The dry weather persists.

'Shall we dig snow from M10?'
'Wait a bit, forecast rain later'


'Someone should rig M10 for snow hauling'
'Yeah someone should definitely do that'

Alright. Fine.
Setting up the hauling rig is quite fun really, getting inventive and using our rope-rescue knowledge. Good practice!
We haul about 100l of snow, and are rewarded with 20 minutes light rain for our efforts.


It remains dry. A few days later we dig and haul again, yielding just shy of 2 barrels of snow. I poke around at the base of M10 but find nothing besides snow/ice blocked crawls and crevices impassable.

Our rain dance was fruitful. 2 days later the rain begins..

A message on the cavelink: 'too wet to push'. Tetley and Chris are camping at Tranquility Base Hotel and Casino with the intent of pushing Streetwise Hercules, a bottomless shaft at -800. They emerge the next morning, sodden and bedraggled, and tell a story of scary fast rising water levels whilst bolting. Dropping the rope on a ledge they ascended quick to camp but were soaked through.

This weighs on our minds as we scheme camping trips. With the ground saturated from near-continuous rain the water levels underground react very fast with to any storms.

After a few days of festering in the bivi hiding under tarps Ana, Jack Halliday and I have a plan. It didn't rain much over night so we head off for a two night stay at Tranquility Base Hotel and Casino, ready to peer down into the promised endless void that is Streetwise Hercules. Dodging a couple of very brief showers on the surface we make a break and descend down. It's noticeably drippier as we drop through Prima, stopping briefly for a quick cavelink check and message to the surface at the cafe. Smoothly down past The Manger (last years camp)

At the top of Pivnica the three of us stop - we can hear the roar of water below us. Descending cautiously and keeping out of the spray, I get to the last pitch of Pivnica, where there is a small ledge. The three of us have to shout at each other, despite being face to face. I'm going down to have a reccy.
The bottom of this pitch is apocalyptic, rarely have I been in a bit of cave so hostile. The way on is under huge amounts of water, we'll all get soaked if we continue... I am almost wet through for being there a minute or two. Here the cave diverges towards Klic Globin and camp and down Spodnji - 'the old slov route'. Two cavers, James Wilson and Ben Honan had aimed to push down the latter, it's notoriously wet. They set off before us, I knew they had passed the cafe (cavelinks!) and so they had to be below me. A torrent of near-freezing water is crashing down towards them. Not even in Yorkshire!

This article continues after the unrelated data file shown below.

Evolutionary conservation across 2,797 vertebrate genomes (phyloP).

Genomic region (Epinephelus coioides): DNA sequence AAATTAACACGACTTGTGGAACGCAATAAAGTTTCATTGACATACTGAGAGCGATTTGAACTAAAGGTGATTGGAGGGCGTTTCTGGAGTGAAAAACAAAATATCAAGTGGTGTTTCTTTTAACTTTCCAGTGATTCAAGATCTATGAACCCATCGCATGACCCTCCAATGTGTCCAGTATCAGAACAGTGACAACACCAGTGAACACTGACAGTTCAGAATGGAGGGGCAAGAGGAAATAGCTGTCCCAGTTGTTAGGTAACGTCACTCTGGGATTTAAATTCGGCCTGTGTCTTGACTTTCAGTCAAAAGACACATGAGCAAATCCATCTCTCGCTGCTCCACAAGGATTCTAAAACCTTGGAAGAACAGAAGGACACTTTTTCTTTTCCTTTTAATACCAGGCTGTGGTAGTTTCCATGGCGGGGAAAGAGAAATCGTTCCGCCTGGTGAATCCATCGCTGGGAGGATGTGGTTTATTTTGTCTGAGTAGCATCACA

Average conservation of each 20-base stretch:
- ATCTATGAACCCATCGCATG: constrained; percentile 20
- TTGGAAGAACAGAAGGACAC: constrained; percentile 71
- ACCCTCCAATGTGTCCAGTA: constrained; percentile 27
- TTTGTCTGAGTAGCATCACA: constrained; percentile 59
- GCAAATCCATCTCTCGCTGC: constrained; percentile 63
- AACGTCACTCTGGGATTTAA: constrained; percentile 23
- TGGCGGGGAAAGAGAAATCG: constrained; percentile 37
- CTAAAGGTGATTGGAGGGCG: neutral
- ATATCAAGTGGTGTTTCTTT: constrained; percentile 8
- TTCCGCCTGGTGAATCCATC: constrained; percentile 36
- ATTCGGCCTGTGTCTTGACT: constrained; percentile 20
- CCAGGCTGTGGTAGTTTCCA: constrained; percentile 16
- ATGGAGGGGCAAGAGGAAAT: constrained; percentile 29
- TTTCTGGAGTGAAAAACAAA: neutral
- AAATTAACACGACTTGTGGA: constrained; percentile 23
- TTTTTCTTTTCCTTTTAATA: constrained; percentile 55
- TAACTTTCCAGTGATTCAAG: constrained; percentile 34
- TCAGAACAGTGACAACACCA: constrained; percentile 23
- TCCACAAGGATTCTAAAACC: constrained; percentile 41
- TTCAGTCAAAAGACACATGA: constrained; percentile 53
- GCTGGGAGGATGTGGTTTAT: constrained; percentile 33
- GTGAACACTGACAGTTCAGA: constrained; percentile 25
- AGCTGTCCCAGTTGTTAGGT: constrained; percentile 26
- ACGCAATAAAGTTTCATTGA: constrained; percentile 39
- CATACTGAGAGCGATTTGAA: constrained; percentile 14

'They're getting fucked' I thought, then spent a few minutes whistling down the pitch but the noise was only lost in the cacophony around me, and I was only getting wetter. I prussicked as fast as I ever have up to talk to Jack and Ana. Wide-eyed at my sodden kit they had no qualms with calling the trip and heading out. On of those first pitches up the noise of the water crashing around us was so great that not even our whistles could be heard down a 20m pitch, my hearing felt muffled for several hours! My oversuit is still mostly waterproof so my torso was dry but if we stayed still for a few minutes a chill set in. We made good pace out, well matched so not much waiting around. Most of the pitched past The Manger were wet now, TTT had enough water falling down to soak the other two through to the thermals. At the Cafe we checked on the cavelink, a message warning of severe storms that would have hit as we descended past The Manger...
Exited to the clear skies of pre-dawn. Still concerned about Ben and James we headed to bed.
In the morning they updated their callout via the cavelink and got to the surface tired but intact. They'd been caught behind the flood pulse and had waited it out huddled in a bothy bag for warmth for 5 hours!

Souls and spirits dampened by this pair of thwarted trips, we all sat around the bivi and discussed the viability of the camp in current conditions - do we just send a team down during the first break in the weather to pull out the valuables?

The Rain continued intermittently for the next couple of days, lightning too close to the bivi for comfort (light and sound together - a few felt the shock in their legs and back).

'Put the snow back in M10!'


The only trustworthy forecast.​

A pattern of heavy rain overnight meaning the water levels would be too high in the morning, and afternoon storms meaning we'd get soaked before we're off the abseil caused a lot of trips and plans to be abandoned for the next couple of days.

Ana, Jack and I schemed again, desperate to hit camp and those deep, deep leads... We'll head off in the mid-afternoon on the day-train, the Dubz would follow much later as the night train and hotbed then tent. The plan: a 2-sleep stay at Tranquility Base Hotel and Casino. Down, sleep, push, sleep, de-rig. Easy!

Once again, smooth sailing down past The Manger. Prima seemed reassuringly dry compared to our exit a few days ago. But once we got to Pivnica we can tell the water levels are still high. I pop down again to check out Lost In A Dream, still wet enough to soak a caver through. Right then.. I take 30 minutes to rig a by-pass, promised to be 'twatty, but dry'. Ha...
Snakebite, Ave Maria - drops back into Penny Falls. Twatty it is! But better than getting wet. I stop to read a note left be Tetley last year: 'enjoy! 16m squeeze and then a drippy climb down'. AH! As soon as I had read 'drippy' I knew it would be a torrent under these conditions. And it was... by the time we joined the main route at the end of Lost In A Dream all three of us were wet through.